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Hydrangeas in Containers

June 13th, 2018

Around here, the deer mow down the hydrangeas to nubs every winter. Which means they have to come up from the roots and often don’t bloom. If they do, they only have one or two blossoms. Last fall, I dug up two of my ‘Endless Summer’ hydrangeas to see how well they would do in containers. After overwintering them in the basement, I moved them out and BAM – they’re blooming already.

Since this worked so well, I have four or five other hydrangeas that I plan on digging up and keeping in containers. I’ll most likely place them on pavers in the perennial borders during the summer and fall.

They’re a little leggy and I’ve been considering planting something underneath them to fill out the container, but they’re most likely that way from being weak last year before I transplanted them. I’m thinking that this fall I’ll cut them back hard and let them grow up from the roots next year. They’ll be shorter, but should have larger blooms. This is all a grand experiment and I already am enjoying more blooms on them than I have seen in the past 5 years.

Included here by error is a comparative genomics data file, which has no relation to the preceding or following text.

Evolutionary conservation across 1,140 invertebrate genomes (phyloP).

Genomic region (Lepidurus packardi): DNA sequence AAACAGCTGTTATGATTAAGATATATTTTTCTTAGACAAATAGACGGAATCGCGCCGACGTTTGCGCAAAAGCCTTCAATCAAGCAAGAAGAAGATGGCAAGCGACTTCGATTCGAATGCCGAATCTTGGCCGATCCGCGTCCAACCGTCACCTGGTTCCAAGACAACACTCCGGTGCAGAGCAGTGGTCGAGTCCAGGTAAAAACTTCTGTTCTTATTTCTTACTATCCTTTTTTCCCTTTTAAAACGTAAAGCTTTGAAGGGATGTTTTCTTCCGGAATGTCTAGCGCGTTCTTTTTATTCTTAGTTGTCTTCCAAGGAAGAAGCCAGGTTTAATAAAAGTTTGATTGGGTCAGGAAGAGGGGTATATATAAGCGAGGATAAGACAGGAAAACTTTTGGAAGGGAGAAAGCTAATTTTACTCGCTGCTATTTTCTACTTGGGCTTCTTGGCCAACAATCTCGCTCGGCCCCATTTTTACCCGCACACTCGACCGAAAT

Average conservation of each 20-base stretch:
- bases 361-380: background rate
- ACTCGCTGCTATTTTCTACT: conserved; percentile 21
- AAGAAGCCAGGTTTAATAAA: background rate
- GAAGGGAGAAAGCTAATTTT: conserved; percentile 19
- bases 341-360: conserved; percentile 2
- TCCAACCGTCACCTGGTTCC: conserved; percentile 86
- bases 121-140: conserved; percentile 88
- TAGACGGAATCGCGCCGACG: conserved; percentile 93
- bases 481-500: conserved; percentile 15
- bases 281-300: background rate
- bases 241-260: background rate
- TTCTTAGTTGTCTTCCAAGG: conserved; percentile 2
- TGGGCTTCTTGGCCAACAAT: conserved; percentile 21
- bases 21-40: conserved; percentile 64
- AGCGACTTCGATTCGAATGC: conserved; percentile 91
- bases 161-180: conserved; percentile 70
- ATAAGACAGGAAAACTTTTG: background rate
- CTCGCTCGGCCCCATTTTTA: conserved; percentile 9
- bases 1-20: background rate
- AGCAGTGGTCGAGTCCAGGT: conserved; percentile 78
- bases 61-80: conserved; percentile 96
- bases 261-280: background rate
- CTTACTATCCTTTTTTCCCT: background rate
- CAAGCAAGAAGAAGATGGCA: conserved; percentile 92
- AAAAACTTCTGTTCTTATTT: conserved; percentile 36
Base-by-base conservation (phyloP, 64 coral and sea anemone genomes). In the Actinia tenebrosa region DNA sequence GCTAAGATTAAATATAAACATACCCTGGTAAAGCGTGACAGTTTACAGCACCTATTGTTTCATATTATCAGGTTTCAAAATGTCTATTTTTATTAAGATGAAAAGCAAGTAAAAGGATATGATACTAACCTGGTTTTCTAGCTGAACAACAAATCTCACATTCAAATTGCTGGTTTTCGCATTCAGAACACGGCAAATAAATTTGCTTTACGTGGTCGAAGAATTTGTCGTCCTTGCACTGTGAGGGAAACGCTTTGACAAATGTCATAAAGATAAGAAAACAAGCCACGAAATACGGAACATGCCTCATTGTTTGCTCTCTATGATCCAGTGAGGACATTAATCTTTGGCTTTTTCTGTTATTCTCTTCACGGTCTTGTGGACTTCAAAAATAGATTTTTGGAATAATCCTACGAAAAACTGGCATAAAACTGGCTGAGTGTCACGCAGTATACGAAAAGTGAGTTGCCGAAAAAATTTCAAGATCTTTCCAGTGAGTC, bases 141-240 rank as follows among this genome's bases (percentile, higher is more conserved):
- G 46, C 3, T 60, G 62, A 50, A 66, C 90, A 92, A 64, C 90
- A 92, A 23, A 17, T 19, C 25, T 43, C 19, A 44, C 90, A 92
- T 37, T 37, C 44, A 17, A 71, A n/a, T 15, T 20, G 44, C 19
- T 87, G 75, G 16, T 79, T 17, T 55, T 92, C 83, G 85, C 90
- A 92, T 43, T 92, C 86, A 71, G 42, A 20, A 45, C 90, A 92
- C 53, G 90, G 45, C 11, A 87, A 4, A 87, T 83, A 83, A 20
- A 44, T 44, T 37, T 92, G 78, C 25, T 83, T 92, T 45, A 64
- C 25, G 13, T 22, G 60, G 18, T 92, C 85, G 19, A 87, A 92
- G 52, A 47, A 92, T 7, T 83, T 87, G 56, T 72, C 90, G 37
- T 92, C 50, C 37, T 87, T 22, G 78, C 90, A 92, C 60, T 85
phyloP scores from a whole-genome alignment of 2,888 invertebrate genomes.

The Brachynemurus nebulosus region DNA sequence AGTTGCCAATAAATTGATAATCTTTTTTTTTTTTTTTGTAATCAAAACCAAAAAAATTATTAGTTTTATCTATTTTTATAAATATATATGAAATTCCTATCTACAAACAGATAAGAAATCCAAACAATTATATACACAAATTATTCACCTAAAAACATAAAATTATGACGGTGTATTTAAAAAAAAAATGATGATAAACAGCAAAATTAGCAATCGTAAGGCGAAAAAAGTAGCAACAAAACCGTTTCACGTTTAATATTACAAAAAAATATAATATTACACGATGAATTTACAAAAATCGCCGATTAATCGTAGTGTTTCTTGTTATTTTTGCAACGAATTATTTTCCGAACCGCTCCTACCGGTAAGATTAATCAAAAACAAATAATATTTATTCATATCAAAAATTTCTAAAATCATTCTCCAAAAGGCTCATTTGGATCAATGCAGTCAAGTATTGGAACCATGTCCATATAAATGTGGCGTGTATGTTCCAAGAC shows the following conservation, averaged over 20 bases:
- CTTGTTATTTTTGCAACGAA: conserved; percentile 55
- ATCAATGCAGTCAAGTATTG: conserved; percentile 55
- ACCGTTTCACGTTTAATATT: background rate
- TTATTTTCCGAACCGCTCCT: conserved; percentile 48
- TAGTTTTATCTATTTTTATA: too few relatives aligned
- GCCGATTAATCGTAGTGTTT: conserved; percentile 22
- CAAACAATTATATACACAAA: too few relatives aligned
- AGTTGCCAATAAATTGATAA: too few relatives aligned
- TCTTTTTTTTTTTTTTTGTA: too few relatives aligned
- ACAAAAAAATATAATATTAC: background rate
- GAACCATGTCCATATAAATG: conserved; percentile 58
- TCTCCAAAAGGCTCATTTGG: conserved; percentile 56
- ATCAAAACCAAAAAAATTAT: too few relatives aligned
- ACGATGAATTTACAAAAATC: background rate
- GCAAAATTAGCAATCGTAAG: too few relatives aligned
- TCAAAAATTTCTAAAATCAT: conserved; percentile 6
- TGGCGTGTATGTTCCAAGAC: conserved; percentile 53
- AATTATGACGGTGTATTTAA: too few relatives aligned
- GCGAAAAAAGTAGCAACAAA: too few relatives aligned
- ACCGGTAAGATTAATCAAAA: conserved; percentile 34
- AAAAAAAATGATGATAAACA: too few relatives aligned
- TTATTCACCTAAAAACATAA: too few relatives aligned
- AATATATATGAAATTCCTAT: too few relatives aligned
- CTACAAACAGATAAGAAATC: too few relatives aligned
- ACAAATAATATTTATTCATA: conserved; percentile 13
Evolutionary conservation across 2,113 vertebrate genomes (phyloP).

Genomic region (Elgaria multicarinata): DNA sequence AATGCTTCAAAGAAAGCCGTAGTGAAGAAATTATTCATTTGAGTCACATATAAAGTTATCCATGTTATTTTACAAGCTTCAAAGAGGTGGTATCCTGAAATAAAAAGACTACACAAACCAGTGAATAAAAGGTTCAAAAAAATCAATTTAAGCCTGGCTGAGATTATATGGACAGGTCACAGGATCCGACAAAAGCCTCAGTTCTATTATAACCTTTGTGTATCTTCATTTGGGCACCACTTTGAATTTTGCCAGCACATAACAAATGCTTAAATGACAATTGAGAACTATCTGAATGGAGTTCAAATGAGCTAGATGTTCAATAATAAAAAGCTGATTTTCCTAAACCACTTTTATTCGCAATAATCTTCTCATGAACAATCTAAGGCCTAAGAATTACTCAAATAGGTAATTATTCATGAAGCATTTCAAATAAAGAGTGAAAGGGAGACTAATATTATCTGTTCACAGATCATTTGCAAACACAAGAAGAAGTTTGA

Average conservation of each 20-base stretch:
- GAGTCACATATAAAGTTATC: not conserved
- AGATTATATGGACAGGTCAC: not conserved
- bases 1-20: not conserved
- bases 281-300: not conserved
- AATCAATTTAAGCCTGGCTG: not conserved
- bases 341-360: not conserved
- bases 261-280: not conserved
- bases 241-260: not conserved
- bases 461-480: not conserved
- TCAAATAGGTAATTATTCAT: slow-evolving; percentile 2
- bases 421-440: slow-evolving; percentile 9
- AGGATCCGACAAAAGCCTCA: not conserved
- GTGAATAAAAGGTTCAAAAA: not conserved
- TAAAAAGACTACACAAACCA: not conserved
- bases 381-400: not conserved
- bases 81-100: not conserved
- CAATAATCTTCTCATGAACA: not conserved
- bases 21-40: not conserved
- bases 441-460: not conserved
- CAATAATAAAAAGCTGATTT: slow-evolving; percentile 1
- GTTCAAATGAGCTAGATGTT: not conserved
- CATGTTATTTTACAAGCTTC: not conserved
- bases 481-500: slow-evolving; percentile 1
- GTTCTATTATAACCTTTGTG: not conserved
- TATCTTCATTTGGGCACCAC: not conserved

What measures have you taken in the past to ensure blooms from favorite plants?

Potted Hydrangeas

May 21st, 2018

Last summer, I dug up two ‘Endless Summer’ hydrangeas from one of my perennial borders. They didn’t bloom very well, I think perhaps the winters are a bit too cold for them. The local deer also find them very tasty and nibble them down in the winter.

After transplanting them to large terra-cotta pots, they lagged for a bit but then started to perk back up. I rolled them into the basement for the winter, then wheeled them back out a month or 6 weeks ago. They had already started to set blooms in the basement.

The foliage got a little sunburnt after I moved it out, I should have moved them outside a few weeks earlier. With our late spring, I didn’t want to risk them being damaged by frost (or the containers either). When they put up new shoots, that will help them fill in and cover up any of the crispy leaves. This summer they should fill in nicely.

This past weekend, I moved them to their spots flanking the front door. They seem to be thriving in their containers and with their warmer, cozier winter digs. I’m hoping for a huge flush of beautiful blooms this summer and lovely fall color.

Do you overwinter any plants in the basement? Do you grow things in containers to protect them from cold or nibbling animals?

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This is a daily journal of my efforts to cultivate a more simple life, through local eating, gardening and so many other things. We used to live in a small suburban neighborhood Ohio but moved to 153 acres in Liberty, Maine in 2012.